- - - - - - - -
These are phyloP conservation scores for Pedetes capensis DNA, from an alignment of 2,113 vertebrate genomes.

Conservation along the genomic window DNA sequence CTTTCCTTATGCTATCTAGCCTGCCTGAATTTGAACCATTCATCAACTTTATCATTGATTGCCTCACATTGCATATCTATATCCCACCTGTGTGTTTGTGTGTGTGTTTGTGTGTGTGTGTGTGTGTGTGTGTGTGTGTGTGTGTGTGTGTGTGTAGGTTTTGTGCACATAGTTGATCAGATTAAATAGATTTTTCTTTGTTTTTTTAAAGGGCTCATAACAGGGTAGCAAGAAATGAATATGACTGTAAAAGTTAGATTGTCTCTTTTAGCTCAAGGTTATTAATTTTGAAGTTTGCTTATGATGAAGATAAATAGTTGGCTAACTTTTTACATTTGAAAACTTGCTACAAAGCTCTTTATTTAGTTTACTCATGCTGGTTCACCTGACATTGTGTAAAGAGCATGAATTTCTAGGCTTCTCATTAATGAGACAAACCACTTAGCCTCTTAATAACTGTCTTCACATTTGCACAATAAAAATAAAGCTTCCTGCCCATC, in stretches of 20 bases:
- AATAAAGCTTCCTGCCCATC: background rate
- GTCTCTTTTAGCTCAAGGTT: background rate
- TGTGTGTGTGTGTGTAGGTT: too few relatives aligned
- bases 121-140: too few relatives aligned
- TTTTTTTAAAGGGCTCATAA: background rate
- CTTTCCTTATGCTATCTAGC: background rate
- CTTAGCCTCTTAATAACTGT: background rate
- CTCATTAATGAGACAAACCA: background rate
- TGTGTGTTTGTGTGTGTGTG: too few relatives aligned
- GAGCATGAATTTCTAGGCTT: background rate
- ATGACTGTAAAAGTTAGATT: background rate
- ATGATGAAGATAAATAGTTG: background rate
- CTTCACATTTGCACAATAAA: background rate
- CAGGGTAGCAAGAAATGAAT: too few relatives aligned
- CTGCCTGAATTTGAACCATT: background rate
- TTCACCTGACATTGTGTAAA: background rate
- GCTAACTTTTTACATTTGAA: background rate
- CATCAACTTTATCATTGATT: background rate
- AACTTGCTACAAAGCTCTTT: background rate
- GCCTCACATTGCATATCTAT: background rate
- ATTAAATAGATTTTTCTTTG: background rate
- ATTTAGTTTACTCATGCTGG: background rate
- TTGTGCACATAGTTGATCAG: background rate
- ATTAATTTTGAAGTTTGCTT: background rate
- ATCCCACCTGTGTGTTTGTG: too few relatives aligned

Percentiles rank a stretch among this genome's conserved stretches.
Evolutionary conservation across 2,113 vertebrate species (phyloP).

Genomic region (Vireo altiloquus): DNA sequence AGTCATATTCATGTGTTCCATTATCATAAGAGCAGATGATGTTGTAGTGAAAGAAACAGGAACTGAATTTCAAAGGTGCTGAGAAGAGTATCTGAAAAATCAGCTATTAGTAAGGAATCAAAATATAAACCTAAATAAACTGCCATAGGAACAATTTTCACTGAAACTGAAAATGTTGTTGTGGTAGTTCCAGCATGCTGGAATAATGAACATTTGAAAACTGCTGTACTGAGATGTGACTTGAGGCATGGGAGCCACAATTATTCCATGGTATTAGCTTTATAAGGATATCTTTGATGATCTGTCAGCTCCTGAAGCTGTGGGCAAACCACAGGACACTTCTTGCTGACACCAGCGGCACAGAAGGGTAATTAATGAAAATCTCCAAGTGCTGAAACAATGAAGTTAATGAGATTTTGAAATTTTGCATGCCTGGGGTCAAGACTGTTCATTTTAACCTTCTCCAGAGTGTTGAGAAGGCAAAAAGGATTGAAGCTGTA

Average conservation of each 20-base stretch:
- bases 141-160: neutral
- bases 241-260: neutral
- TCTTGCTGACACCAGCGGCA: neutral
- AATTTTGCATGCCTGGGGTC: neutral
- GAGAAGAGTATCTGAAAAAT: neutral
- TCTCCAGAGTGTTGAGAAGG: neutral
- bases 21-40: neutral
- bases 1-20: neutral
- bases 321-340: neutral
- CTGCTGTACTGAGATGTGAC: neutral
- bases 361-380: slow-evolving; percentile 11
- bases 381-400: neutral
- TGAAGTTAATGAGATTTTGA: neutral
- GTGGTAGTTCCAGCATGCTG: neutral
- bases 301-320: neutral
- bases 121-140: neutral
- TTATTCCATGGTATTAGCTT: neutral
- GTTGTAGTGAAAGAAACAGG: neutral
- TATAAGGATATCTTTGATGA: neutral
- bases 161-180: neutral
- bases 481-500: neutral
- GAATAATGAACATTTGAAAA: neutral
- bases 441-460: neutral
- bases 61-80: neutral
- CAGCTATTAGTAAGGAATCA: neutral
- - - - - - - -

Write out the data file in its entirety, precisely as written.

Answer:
These are phyloP conservation scores for Pedetes capensis DNA, from an alignment of 2,113 vertebrate genomes.

Conservation along the genomic window DNA sequence CTTTCCTTATGCTATCTAGCCTGCCTGAATTTGAACCATTCATCAACTTTATCATTGATTGCCTCACATTGCATATCTATATCCCACCTGTGTGTTTGTGTGTGTGTTTGTGTGTGTGTGTGTGTGTGTGTGTGTGTGTGTGTGTGTGTGTGTGTAGGTTTTGTGCACATAGTTGATCAGATTAAATAGATTTTTCTTTGTTTTTTTAAAGGGCTCATAACAGGGTAGCAAGAAATGAATATGACTGTAAAAGTTAGATTGTCTCTTTTAGCTCAAGGTTATTAATTTTGAAGTTTGCTTATGATGAAGATAAATAGTTGGCTAACTTTTTACATTTGAAAACTTGCTACAAAGCTCTTTATTTAGTTTACTCATGCTGGTTCACCTGACATTGTGTAAAGAGCATGAATTTCTAGGCTTCTCATTAATGAGACAAACCACTTAGCCTCTTAATAACTGTCTTCACATTTGCACAATAAAAATAAAGCTTCCTGCCCATC, in stretches of 20 bases:
- AATAAAGCTTCCTGCCCATC: background rate
- GTCTCTTTTAGCTCAAGGTT: background rate
- TGTGTGTGTGTGTGTAGGTT: too few relatives aligned
- bases 121-140: too few relatives aligned
- TTTTTTTAAAGGGCTCATAA: background rate
- CTTTCCTTATGCTATCTAGC: background rate
- CTTAGCCTCTTAATAACTGT: background rate
- CTCATTAATGAGACAAACCA: background rate
- TGTGTGTTTGTGTGTGTGTG: too few relatives aligned
- GAGCATGAATTTCTAGGCTT: background rate
- ATGACTGTAAAAGTTAGATT: background rate
- ATGATGAAGATAAATAGTTG: background rate
- CTTCACATTTGCACAATAAA: background rate
- CAGGGTAGCAAGAAATGAAT: too few relatives aligned
- CTGCCTGAATTTGAACCATT: background rate
- TTCACCTGACATTGTGTAAA: background rate
- GCTAACTTTTTACATTTGAA: background rate
- CATCAACTTTATCATTGATT: background rate
- AACTTGCTACAAAGCTCTTT: background rate
- GCCTCACATTGCATATCTAT: background rate
- ATTAAATAGATTTTTCTTTG: background rate
- ATTTAGTTTACTCATGCTGG: background rate
- TTGTGCACATAGTTGATCAG: background rate
- ATTAATTTTGAAGTTTGCTT: background rate
- ATCCCACCTGTGTGTTTGTG: too few relatives aligned

Percentiles rank a stretch among this genome's conserved stretches.
Evolutionary conservation across 2,113 vertebrate species (phyloP).

Genomic region (Vireo altiloquus): DNA sequence AGTCATATTCATGTGTTCCATTATCATAAGAGCAGATGATGTTGTAGTGAAAGAAACAGGAACTGAATTTCAAAGGTGCTGAGAAGAGTATCTGAAAAATCAGCTATTAGTAAGGAATCAAAATATAAACCTAAATAAACTGCCATAGGAACAATTTTCACTGAAACTGAAAATGTTGTTGTGGTAGTTCCAGCATGCTGGAATAATGAACATTTGAAAACTGCTGTACTGAGATGTGACTTGAGGCATGGGAGCCACAATTATTCCATGGTATTAGCTTTATAAGGATATCTTTGATGATCTGTCAGCTCCTGAAGCTGTGGGCAAACCACAGGACACTTCTTGCTGACACCAGCGGCACAGAAGGGTAATTAATGAAAATCTCCAAGTGCTGAAACAATGAAGTTAATGAGATTTTGAAATTTTGCATGCCTGGGGTCAAGACTGTTCATTTTAACCTTCTCCAGAGTGTTGAGAAGGCAAAAAGGATTGAAGCTGTA

Average conservation of each 20-base stretch:
- bases 141-160: neutral
- bases 241-260: neutral
- TCTTGCTGACACCAGCGGCA: neutral
- AATTTTGCATGCCTGGGGTC: neutral
- GAGAAGAGTATCTGAAAAAT: neutral
- TCTCCAGAGTGTTGAGAAGG: neutral
- bases 21-40: neutral
- bases 1-20: neutral
- bases 321-340: neutral
- CTGCTGTACTGAGATGTGAC: neutral
- bases 361-380: slow-evolving; percentile 11
- bases 381-400: neutral
- TGAAGTTAATGAGATTTTGA: neutral
- GTGGTAGTTCCAGCATGCTG: neutral
- bases 301-320: neutral
- bases 121-140: neutral
- TTATTCCATGGTATTAGCTT: neutral
- GTTGTAGTGAAAGAAACAGG: neutral
- TATAAGGATATCTTTGATGA: neutral
- bases 161-180: neutral
- bases 481-500: neutral
- GAATAATGAACATTTGAAAA: neutral
- bases 441-460: neutral
- bases 61-80: neutral
- CAGCTATTAGTAAGGAATCA: neutral